# Find $\tan(\alpha+\beta)$ when $\tan \beta = \frac{n\sin\alpha\cos\alpha}{1-n\cos^2\alpha}$.

Given, $$\tan \beta = \frac{n\sin\alpha\cos\alpha}{1-n\cos^2\alpha}$$ Then $\tan(\alpha + \beta)$ is equal to

1. $(n-1)\tan\alpha$
2. $(n+1)\tan\alpha$
3. $\frac{\tan\alpha}{n+1}$
4. $\frac{\tan\alpha}{1-n}$

I would also appreciate practical methods of tackling problems such as this in competitive examinations.

• Do you know of the addition formula for the tangent function? – mickep Jan 28 '16 at 20:06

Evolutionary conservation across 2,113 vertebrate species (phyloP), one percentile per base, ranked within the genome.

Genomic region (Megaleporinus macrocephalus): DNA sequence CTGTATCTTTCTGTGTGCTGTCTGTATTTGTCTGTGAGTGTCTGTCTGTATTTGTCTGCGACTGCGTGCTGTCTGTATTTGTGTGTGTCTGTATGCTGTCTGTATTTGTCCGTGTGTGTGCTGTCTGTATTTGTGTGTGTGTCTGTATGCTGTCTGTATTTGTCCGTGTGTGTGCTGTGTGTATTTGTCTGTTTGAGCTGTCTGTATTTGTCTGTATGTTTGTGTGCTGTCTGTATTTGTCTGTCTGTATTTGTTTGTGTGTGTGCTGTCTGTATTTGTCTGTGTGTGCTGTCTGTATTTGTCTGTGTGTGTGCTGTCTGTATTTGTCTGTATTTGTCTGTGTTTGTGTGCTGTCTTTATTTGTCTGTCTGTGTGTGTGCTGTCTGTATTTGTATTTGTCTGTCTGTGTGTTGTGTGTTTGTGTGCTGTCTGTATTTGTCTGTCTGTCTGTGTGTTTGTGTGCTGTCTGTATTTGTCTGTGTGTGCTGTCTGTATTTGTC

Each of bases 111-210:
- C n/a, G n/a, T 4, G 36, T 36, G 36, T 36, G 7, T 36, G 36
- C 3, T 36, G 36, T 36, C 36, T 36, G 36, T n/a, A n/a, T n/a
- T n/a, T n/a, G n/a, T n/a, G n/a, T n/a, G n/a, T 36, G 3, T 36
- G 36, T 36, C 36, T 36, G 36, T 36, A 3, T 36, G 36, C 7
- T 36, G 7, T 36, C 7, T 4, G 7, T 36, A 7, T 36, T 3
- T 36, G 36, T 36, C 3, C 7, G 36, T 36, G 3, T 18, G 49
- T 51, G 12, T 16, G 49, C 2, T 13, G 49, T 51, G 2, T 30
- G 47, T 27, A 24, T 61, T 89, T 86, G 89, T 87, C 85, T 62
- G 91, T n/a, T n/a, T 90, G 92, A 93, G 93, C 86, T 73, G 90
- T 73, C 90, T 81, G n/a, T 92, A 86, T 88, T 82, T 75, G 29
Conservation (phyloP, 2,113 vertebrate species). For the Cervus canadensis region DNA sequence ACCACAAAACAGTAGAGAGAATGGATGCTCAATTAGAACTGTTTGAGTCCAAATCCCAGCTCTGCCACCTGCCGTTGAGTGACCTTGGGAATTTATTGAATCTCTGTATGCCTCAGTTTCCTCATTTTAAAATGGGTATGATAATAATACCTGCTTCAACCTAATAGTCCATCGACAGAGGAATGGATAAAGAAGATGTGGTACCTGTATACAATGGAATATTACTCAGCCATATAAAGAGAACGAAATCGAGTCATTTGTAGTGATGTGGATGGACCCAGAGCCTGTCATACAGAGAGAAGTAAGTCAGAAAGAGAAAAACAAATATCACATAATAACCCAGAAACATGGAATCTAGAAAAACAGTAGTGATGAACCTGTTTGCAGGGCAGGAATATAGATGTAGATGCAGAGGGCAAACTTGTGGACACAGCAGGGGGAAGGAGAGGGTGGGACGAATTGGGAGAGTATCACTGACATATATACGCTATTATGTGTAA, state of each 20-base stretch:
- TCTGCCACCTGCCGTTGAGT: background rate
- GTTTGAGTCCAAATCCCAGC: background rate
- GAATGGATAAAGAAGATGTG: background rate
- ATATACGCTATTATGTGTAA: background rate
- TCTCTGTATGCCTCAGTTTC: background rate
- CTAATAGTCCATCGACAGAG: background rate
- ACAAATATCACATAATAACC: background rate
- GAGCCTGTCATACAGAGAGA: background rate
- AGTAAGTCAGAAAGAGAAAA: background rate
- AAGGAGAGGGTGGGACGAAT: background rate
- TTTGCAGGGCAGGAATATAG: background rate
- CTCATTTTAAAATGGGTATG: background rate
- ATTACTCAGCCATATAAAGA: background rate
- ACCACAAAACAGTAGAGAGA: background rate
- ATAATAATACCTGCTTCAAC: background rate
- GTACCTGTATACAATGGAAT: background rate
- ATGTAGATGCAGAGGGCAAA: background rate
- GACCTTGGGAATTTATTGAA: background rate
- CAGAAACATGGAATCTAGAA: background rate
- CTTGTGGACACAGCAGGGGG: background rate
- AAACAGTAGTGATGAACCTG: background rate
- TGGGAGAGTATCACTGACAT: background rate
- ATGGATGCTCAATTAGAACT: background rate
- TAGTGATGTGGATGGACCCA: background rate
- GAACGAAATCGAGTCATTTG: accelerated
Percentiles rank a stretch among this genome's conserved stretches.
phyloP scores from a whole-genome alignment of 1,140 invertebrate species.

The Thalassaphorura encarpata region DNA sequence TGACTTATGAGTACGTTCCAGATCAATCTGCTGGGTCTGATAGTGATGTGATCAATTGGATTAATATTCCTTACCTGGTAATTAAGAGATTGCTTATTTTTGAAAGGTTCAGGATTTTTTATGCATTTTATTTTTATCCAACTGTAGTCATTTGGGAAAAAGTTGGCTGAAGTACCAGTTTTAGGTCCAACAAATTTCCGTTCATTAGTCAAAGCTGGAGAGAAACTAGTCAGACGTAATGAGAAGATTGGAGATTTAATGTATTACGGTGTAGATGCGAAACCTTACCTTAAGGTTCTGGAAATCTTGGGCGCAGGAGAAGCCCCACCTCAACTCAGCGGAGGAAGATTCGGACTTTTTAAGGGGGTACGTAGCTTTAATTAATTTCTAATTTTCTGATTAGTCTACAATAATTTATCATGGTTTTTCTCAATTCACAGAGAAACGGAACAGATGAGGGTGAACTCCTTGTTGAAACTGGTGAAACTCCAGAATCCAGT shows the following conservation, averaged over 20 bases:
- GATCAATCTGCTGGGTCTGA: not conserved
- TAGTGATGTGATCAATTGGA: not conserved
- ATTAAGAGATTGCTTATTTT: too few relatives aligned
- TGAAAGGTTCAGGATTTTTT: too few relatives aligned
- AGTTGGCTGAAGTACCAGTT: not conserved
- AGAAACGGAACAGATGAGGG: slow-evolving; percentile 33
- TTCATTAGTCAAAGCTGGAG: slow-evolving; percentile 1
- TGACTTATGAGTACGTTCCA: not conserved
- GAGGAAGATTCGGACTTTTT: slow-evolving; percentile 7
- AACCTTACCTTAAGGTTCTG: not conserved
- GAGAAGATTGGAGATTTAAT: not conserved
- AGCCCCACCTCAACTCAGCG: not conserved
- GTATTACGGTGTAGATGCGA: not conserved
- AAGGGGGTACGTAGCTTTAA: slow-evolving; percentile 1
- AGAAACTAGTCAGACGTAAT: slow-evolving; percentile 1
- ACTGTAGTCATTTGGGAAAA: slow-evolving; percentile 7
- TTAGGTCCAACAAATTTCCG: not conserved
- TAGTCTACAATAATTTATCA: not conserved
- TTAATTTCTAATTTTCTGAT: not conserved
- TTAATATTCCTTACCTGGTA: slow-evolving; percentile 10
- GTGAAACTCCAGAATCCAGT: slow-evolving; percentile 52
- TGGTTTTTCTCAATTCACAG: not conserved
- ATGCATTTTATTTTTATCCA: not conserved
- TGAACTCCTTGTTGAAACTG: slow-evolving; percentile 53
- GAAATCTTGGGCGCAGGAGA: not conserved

• @mickep You mean: $$\tan(A+B)=\frac{\tan A + \tan B}{1-\tan A\tan B}$$? – Hungry Blue Dev Jan 28 '16 at 20:08

I think it will be easier if one first simplifies $\tan\beta$, $$\tan\beta=\frac{n\sin\alpha\cos\alpha}{1-n\cos^2\alpha}=\frac{n\tan\alpha}{1/\cos^2\alpha-n}=\frac{n\tan\alpha}{\tan^2\alpha+1-n}.$$ Next, use the addition formula for $\tan(\alpha+\beta)$ and insert the expression above everywhere you encounter $\tan\beta$. Simplify, and you got your result.
A quicker method would be to substitute a simple value for $\alpha$ such as $\frac{\pi}{4}$ and do the same compound angle formula simplification